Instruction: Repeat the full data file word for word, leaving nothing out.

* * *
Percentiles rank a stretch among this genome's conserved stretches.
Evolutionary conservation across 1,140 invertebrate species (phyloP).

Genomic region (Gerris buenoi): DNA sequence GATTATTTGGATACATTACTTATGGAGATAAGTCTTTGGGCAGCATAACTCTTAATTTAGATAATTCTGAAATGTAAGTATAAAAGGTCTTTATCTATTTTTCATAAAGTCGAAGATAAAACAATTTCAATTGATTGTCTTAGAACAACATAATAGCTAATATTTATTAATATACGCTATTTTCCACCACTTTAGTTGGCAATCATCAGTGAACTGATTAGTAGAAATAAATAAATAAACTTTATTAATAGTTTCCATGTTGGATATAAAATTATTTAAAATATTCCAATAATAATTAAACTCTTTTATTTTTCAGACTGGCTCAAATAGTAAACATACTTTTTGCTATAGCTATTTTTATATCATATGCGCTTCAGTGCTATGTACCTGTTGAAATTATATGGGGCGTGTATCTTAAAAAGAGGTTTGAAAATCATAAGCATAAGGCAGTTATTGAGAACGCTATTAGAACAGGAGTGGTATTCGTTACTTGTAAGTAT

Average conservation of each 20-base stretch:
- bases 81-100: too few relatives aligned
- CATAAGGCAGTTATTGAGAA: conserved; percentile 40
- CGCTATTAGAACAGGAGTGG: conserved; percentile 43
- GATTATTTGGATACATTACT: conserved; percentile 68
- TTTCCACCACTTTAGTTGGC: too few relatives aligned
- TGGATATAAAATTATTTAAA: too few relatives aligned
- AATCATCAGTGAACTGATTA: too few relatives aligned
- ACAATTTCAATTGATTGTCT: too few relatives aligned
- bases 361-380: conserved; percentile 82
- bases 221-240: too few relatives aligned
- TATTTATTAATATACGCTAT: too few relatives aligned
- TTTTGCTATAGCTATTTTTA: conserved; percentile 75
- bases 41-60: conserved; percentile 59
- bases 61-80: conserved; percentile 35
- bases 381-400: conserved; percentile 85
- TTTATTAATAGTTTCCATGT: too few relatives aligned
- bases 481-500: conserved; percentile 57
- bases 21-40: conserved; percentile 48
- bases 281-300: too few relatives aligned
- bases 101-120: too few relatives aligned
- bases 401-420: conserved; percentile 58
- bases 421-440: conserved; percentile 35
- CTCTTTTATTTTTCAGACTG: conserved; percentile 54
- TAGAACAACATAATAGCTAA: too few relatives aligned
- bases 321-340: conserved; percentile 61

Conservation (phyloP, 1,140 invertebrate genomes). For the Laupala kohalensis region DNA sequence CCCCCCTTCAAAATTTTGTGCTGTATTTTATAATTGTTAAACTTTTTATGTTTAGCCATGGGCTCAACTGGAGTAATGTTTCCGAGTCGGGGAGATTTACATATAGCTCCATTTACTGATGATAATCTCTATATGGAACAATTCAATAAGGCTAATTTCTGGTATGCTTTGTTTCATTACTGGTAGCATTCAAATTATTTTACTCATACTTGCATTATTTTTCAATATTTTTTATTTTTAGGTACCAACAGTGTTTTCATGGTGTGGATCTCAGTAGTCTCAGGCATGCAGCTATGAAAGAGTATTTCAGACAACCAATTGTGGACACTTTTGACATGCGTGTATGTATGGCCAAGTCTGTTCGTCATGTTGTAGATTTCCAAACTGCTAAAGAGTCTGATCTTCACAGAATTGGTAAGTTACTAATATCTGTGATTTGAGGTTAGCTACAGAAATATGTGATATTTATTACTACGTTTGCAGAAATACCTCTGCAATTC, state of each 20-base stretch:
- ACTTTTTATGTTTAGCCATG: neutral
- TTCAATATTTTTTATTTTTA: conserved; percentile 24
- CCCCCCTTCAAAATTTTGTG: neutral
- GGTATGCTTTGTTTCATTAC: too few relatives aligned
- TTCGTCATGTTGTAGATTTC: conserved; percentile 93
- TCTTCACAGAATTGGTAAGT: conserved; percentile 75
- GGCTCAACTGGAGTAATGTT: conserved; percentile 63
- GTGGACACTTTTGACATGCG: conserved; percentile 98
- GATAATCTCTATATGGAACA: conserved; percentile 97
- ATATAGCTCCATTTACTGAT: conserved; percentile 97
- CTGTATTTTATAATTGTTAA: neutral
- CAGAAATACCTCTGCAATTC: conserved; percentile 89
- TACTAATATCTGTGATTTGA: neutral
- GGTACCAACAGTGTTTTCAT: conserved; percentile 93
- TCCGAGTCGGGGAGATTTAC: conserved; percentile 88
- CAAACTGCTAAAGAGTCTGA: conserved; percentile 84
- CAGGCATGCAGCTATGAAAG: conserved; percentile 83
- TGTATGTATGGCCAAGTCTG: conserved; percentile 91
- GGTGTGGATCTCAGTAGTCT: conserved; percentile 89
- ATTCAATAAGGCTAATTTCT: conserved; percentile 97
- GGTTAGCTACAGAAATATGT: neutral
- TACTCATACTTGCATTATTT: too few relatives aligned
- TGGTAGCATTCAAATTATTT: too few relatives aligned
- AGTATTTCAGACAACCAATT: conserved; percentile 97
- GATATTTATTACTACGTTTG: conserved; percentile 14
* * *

Percentiles rank a stretch among this genome's conserved stretches.
Evolutionary conservation across 1,140 invertebrate species (phyloP).

Genomic region (Gerris buenoi): DNA sequence GATTATTTGGATACATTACTTATGGAGATAAGTCTTTGGGCAGCATAACTCTTAATTTAGATAATTCTGAAATGTAAGTATAAAAGGTCTTTATCTATTTTTCATAAAGTCGAAGATAAAACAATTTCAATTGATTGTCTTAGAACAACATAATAGCTAATATTTATTAATATACGCTATTTTCCACCACTTTAGTTGGCAATCATCAGTGAACTGATTAGTAGAAATAAATAAATAAACTTTATTAATAGTTTCCATGTTGGATATAAAATTATTTAAAATATTCCAATAATAATTAAACTCTTTTATTTTTCAGACTGGCTCAAATAGTAAACATACTTTTTGCTATAGCTATTTTTATATCATATGCGCTTCAGTGCTATGTACCTGTTGAAATTATATGGGGCGTGTATCTTAAAAAGAGGTTTGAAAATCATAAGCATAAGGCAGTTATTGAGAACGCTATTAGAACAGGAGTGGTATTCGTTACTTGTAAGTAT

Average conservation of each 20-base stretch:
- bases 81-100: too few relatives aligned
- CATAAGGCAGTTATTGAGAA: conserved; percentile 40
- CGCTATTAGAACAGGAGTGG: conserved; percentile 43
- GATTATTTGGATACATTACT: conserved; percentile 68
- TTTCCACCACTTTAGTTGGC: too few relatives aligned
- TGGATATAAAATTATTTAAA: too few relatives aligned
- AATCATCAGTGAACTGATTA: too few relatives aligned
- ACAATTTCAATTGATTGTCT: too few relatives aligned
- bases 361-380: conserved; percentile 82
- bases 221-240: too few relatives aligned
- TATTTATTAATATACGCTAT: too few relatives aligned
- TTTTGCTATAGCTATTTTTA: conserved; percentile 75
- bases 41-60: conserved; percentile 59
- bases 61-80: conserved; percentile 35
- bases 381-400: conserved; percentile 85
- TTTATTAATAGTTTCCATGT: too few relatives aligned
- bases 481-500: conserved; percentile 57
- bases 21-40: conserved; percentile 48
- bases 281-300: too few relatives aligned
- bases 101-120: too few relatives aligned
- bases 401-420: conserved; percentile 58
- bases 421-440: conserved; percentile 35
- CTCTTTTATTTTTCAGACTG: conserved; percentile 54
- TAGAACAACATAATAGCTAA: too few relatives aligned
- bases 321-340: conserved; percentile 61

Conservation (phyloP, 1,140 invertebrate genomes). For the Laupala kohalensis region DNA sequence CCCCCCTTCAAAATTTTGTGCTGTATTTTATAATTGTTAAACTTTTTATGTTTAGCCATGGGCTCAACTGGAGTAATGTTTCCGAGTCGGGGAGATTTACATATAGCTCCATTTACTGATGATAATCTCTATATGGAACAATTCAATAAGGCTAATTTCTGGTATGCTTTGTTTCATTACTGGTAGCATTCAAATTATTTTACTCATACTTGCATTATTTTTCAATATTTTTTATTTTTAGGTACCAACAGTGTTTTCATGGTGTGGATCTCAGTAGTCTCAGGCATGCAGCTATGAAAGAGTATTTCAGACAACCAATTGTGGACACTTTTGACATGCGTGTATGTATGGCCAAGTCTGTTCGTCATGTTGTAGATTTCCAAACTGCTAAAGAGTCTGATCTTCACAGAATTGGTAAGTTACTAATATCTGTGATTTGAGGTTAGCTACAGAAATATGTGATATTTATTACTACGTTTGCAGAAATACCTCTGCAATTC, state of each 20-base stretch:
- ACTTTTTATGTTTAGCCATG: neutral
- TTCAATATTTTTTATTTTTA: conserved; percentile 24
- CCCCCCTTCAAAATTTTGTG: neutral
- GGTATGCTTTGTTTCATTAC: too few relatives aligned
- TTCGTCATGTTGTAGATTTC: conserved; percentile 93
- TCTTCACAGAATTGGTAAGT: conserved; percentile 75
- GGCTCAACTGGAGTAATGTT: conserved; percentile 63
- GTGGACACTTTTGACATGCG: conserved; percentile 98
- GATAATCTCTATATGGAACA: conserved; percentile 97
- ATATAGCTCCATTTACTGAT: conserved; percentile 97
- CTGTATTTTATAATTGTTAA: neutral
- CAGAAATACCTCTGCAATTC: conserved; percentile 89
- TACTAATATCTGTGATTTGA: neutral
- GGTACCAACAGTGTTTTCAT: conserved; percentile 93
- TCCGAGTCGGGGAGATTTAC: conserved; percentile 88
- CAAACTGCTAAAGAGTCTGA: conserved; percentile 84
- CAGGCATGCAGCTATGAAAG: conserved; percentile 83
- TGTATGTATGGCCAAGTCTG: conserved; percentile 91
- GGTGTGGATCTCAGTAGTCT: conserved; percentile 89
- ATTCAATAAGGCTAATTTCT: conserved; percentile 97
- GGTTAGCTACAGAAATATGT: neutral
- TACTCATACTTGCATTATTT: too few relatives aligned
- TGGTAGCATTCAAATTATTT: too few relatives aligned
- AGTATTTCAGACAACCAATT: conserved; percentile 97
- GATATTTATTACTACGTTTG: conserved; percentile 14